By Susan Cornwell and Veronica Gomez
WASHINGTON/MEXICO CITY (Reuters) – Republican lawmakers stepped up calls on Tuesday for President Donald Trump to pull back from proposed tariffs on steel and aluminum imports as Senate Majority Leader Mitch McConnell added to an avalanche of criticism of the measures, saying they risked igniting a trade war and damaging the U.S. economy.
McConnell’s comments came after House of Representatives Speaker Paul Ryan criticized the proposed 25 percent duty on steel and 10 percent on aluminum as too broad. Although the measure is designed to hit China, its main impact will be on U.S. allies like Canada.
The White House has said the measures will protect industries and jobs from unfair competition and that across-the- board tariffs are needed because countries like China use third countries for shipping steel to the United States, disguising its origin.
Opponents charge that the tariffs could destroy more jobs than they create, risk alienating U.S. allies and that American consumers will end up paying more for a range of products from cans of beer to cars.
“There is a lot of concern among Republican senators that this could sort of metastasize into sort of a larger trade war, and many of our members are discussing with the administration just how broad, how sweeping this might be,” McConnell said in his first comments on the issue.
Financial markets have rallied off their lows on expectations the measures may be watered down in the face of an intense lobbying effort from leading Republicans, although Trump has so far stuck to his guns in public.
On Tuesday, Representative Mark Meadows, the head of the Freedom Caucus, a staunchly conservative Republican grouping in Congress, raised concerns about the impact of the tariffs on American manufacturing and agriculture. Agriculture is a potential target for retaliatory tariffs from China if Trump pushes ahead.
Meadows, who spoke to reporters after a closed-door meeting with House Republicans, said: “Most of the conversation I heard was not in support of that particular decision.”
Those comments came after sharp criticism of the tariffs from Ryan and Representative Mark Walker. Walker heads the Republican Study Committee, which has about 150 members, a majority of the party’s lawmakers in the House.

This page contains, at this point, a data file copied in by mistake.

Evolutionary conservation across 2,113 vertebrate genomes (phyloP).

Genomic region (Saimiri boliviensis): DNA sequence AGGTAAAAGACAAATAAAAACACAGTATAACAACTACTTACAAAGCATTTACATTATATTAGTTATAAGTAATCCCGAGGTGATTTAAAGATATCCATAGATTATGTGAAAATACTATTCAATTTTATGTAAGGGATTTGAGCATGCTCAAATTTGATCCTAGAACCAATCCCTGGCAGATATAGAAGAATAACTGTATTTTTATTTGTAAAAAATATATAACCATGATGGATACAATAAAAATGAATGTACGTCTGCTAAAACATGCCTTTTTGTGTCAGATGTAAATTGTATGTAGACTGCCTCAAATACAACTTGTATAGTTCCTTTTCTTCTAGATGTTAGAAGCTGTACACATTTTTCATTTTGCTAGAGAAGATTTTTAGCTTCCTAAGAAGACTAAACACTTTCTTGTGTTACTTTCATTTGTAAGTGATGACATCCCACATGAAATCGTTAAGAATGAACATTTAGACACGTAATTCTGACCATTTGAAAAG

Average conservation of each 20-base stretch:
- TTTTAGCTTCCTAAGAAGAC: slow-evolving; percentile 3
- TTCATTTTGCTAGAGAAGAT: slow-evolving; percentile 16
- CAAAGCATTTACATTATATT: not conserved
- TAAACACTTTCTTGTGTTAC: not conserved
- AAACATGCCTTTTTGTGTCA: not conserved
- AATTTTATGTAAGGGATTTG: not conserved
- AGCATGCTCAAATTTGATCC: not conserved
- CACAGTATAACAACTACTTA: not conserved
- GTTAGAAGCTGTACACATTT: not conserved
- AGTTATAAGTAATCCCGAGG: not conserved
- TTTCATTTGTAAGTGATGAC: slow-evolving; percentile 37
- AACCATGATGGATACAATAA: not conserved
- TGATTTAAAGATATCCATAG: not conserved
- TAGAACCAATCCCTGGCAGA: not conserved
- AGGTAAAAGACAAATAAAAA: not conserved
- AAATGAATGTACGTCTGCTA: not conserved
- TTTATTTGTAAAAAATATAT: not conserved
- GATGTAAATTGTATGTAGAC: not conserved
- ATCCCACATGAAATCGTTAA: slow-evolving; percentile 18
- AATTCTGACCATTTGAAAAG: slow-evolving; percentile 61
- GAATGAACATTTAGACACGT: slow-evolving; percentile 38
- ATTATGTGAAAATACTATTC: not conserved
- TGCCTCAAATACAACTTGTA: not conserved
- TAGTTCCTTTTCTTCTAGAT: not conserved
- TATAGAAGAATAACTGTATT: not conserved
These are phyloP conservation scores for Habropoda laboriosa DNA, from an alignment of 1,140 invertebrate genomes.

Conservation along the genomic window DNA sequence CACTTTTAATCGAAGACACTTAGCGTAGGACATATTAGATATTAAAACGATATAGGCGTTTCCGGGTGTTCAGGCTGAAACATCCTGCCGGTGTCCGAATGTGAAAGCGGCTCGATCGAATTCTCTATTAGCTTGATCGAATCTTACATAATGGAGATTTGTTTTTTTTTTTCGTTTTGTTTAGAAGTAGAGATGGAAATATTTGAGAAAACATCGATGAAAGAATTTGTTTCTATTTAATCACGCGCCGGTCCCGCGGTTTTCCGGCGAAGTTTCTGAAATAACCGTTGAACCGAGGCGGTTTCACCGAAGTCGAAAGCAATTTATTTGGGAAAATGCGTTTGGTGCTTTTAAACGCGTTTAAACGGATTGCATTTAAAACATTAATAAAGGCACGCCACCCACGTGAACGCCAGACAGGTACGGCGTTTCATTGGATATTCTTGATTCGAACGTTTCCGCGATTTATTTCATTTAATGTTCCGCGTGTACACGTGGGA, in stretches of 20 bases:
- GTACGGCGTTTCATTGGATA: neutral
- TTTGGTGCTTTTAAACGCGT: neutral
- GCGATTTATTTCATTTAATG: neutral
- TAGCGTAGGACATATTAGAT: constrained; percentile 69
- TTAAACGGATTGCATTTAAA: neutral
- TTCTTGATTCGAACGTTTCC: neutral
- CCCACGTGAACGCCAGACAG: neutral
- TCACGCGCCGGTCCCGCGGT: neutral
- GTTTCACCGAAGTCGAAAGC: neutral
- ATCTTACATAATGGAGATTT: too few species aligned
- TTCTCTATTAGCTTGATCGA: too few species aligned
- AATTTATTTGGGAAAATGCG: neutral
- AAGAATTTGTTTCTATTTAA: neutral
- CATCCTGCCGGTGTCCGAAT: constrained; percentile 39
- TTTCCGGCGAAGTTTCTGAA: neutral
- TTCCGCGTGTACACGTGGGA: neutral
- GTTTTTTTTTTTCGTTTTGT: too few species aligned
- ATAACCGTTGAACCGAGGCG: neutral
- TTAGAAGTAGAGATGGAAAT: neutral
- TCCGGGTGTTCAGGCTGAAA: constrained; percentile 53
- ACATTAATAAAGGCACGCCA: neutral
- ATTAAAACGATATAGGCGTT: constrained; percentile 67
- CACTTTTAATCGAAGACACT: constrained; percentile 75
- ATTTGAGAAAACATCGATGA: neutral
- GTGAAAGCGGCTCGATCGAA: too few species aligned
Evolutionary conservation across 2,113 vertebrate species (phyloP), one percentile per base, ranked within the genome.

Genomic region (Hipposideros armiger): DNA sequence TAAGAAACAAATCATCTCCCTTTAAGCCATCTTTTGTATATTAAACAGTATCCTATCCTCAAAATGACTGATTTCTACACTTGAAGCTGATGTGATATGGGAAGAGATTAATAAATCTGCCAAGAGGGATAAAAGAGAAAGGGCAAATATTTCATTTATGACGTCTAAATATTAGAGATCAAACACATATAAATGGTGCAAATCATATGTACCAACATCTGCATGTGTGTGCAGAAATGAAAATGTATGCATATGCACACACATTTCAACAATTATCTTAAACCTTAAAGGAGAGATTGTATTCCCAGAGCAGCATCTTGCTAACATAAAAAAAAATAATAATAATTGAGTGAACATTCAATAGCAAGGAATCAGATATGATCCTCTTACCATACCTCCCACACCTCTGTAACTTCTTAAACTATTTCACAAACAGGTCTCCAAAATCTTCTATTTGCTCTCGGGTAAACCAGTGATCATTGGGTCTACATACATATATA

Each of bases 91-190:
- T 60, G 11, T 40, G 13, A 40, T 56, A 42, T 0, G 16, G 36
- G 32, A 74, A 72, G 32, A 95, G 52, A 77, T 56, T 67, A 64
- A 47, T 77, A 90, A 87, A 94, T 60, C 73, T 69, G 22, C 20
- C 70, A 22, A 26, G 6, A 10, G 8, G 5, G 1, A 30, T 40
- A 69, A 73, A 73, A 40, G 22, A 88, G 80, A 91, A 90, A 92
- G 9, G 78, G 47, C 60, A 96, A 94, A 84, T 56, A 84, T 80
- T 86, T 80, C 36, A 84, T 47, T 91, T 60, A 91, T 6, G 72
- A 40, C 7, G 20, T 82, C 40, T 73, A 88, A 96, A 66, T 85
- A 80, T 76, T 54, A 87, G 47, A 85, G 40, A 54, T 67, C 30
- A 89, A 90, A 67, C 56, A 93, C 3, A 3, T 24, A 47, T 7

Ryan, whose home state of Wisconsin could be hit by proposed counter-tariffs from the European Union, returned to the attack on Tuesday. He has consistently opposed the tariffs and called for “more surgical and more targeted measures.”
Republican Senator David Perdue of Alabama, a close Trump ally, said he had spoken to White House Chief of Staff John Kelly on Tuesday morning and when by asked by reporters about the meeting said he “thinks Trump is open to change.”
Trump was presented with three options by the Commerce Department. The broad tariffs that he announced last week were one. He also had the option of a much higher duty of 53 percent on steel imports on a narrower group of 12 countries that did not include Canada, Mexico and the European Union, although all countries would be subject to quotas.
For aluminum, China, Hong Kong, Russia, Venezuela and Vietnam would be subject to direct tariffs and others to quotas.
The final option called for quotas for both industries to limit imports.
MEXICO FIRES BACK
Washington said on Monday that if Canada and Mexico agreed to its demands in the NAFTA talks, they could be exempted from the proposed steel and aluminum tariffs. The trilateral talks have gone on for six months with few signs of progress.
Mexican Economy Minister Ildefonso Guajardo raised the prospect of reprisals if Washington pushed ahead with tariffs and insisted the North American Free Trade Agreement remain “a trilateral accord” in response to a U.S. proposal to hold talks with Canada and Mexico separately.
“There’s a list (of U.S. products) that we are analyzing internally, but we won’t make it public, we’re going to wait,” Guajardo told the Televisa network in an interview.
Canada has also said it would take counter-measures, as has the European Union.
Trump has vowed to cut America’s trade deficit and accuses countries like China of cheating. He has launched an investigation into intellectual property abuses by China, a move that could dwarf any impact of the steel and aluminum proposals and trigger a sharp response from Beijing.
Fred Bergstein, who has held top economics posts in a series of U.S. administrations and is a senior fellow at the Peterson Institute for International Economics think tank, warned on Tuesday that the proposed tariffs would undermine Washington’s efforts to rein in China by alienating potential allies.
“President Trump’s recent trade actions, especially the announced plans to impose tariffs on steel and aluminum, will have little effect on China. In fact, they will make confronting China with an alliance of trading partners much harder,” he said.
(Additional reporting by Jason Lange, Lisa Lambert and Richard Cowan; Writing by David Chance; Editing by Susan Thomas and Peter Cooney)